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Using Bayesian hierarchical models to better understand nitrate sources and sinks in agricultural watersheds

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dc.contributor.author Xia, Yongqiu en
dc.contributor.author Weller, Donald E. en
dc.contributor.author Williams, Meghan N. en
dc.contributor.author Jordan, Thomas E. en
dc.contributor.author Yan, Xiaoyuan en
dc.date.accessioned 2016-10-26T22:47:09Z
dc.date.available 2016-10-26T22:47:09Z
dc.date.issued 2016
dc.identifier.citation Xia, Yongqiu, Weller, Donald E., Williams, Meghan N., Jordan, Thomas E., and Yan, Xiaoyuan. 2016. "<a href="https://repository.si.edu/handle/10088/29649">Using Bayesian hierarchical models to better understand nitrate sources and sinks in agricultural watersheds</a>." <em>Water research</em>. 105:527&ndash;539. <a href="https://doi.org/10.1016/j.watres.2016.09.033">https://doi.org/10.1016/j.watres.2016.09.033</a> en
dc.identifier.issn 1879-2448
dc.identifier.uri https://hdl.handle.net/10088/29649
dc.description.abstract Export coefficient models (ECMs) are often used to predict nutrient sources and sinks in watersheds because ECMs can flexibly incorporate processes and have minimal data requirements. However, ECMs do not quantify uncertainties in model structure, parameters, or predictions; nor do they account for spatial and temporal variability in land characteristics, weather, and management practices. We applied Bayesian hierarchical methods to address these problems in ECMs used to predict nitrate concentration in streams. We compared four model formulations, a basic ECM and three models with additional terms to represent competing hypotheses about the sources of error in ECMs and about spatial and temporal variability of coefficients: an ADditive Error Model (ADEM), a SpatioTemporal Parameter Model (STPM), and a Dynamic Parameter Model (DPM). The DPM incorporates a first-order random walk to represent spatial correlation among parameters and a dynamic linear model to accommodate temporal correlation. We tested the modeling approach in a proof of concept using watershed characteristics and nitrate export measurements from watersheds in the Coastal Plain physiographic province of the Chesapeake Bay drainage. Among the four models, the DPM was the best--it had the lowest mean error, explained the most variability (R(2) = 0.99), had the narrowest prediction intervals, and provided the most effective tradeoff between fit complexity (its deviance information criterion, DIC, was 45.6 units lower than any other model, indicating overwhelming support for the DPM). The superiority of the DPM supports its underlying hypothesis that the main source of error in ECMs is their failure to account for parameter variability rather than structural error. Analysis of the fitted DPM coefficients for cropland export and instream retention revealed some of the factors controlling nitrate concentration: cropland nitrate exports were positively related to stream flow and watershed average slope, while instream nitrate retention was positively correlated with nitrate concentration. By quantifying spatial and temporal variability in sources and sinks, the DPM provides new information to better target management actions to the most effective times and places. Given the wide use of ECMs as research and management tools, our approach can be broadly applied in other watersheds and to other materials. en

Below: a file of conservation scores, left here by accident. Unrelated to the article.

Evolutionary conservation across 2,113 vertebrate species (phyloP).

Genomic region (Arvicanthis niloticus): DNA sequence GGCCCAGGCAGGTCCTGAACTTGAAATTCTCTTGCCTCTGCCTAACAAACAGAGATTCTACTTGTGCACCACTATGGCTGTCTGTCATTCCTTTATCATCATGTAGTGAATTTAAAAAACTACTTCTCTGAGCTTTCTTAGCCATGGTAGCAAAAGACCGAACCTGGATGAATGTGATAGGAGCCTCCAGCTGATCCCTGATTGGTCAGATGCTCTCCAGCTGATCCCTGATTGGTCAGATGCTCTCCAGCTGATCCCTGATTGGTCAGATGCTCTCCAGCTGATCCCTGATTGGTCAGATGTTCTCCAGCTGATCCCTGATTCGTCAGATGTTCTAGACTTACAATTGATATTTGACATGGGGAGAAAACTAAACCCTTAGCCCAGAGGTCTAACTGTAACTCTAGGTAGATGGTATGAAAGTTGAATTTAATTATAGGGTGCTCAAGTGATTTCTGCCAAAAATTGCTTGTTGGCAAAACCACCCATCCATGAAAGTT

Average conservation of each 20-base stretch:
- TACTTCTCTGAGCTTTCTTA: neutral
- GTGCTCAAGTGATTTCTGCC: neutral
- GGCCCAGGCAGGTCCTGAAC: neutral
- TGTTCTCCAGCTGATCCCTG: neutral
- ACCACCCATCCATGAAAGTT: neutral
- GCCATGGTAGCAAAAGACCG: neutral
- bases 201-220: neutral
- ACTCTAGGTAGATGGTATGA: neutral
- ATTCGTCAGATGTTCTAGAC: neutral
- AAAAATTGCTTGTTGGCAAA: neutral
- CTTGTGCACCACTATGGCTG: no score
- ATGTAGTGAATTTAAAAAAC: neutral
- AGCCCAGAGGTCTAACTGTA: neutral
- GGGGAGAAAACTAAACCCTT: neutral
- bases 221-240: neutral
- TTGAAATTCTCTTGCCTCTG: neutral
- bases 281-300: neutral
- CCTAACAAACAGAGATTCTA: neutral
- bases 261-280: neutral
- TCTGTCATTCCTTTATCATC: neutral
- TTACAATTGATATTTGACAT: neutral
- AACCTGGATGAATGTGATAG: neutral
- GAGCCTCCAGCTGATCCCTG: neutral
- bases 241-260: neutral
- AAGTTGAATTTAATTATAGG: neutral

dc.relation.ispartof Water research en
dc.title Using Bayesian hierarchical models to better understand nitrate sources and sinks in agricultural watersheds en
dc.type Journal Article en
dc.identifier.srbnumber 140613
dc.identifier.doi 10.1016/j.watres.2016.09.033
rft.jtitle Water research
rft.volume 105
rft.spage 527
rft.epage 539
dc.description.SIUnit SERC en
dc.description.SIUnit Peer-reviewed en
dc.citation.spage 527
dc.citation.epage 539

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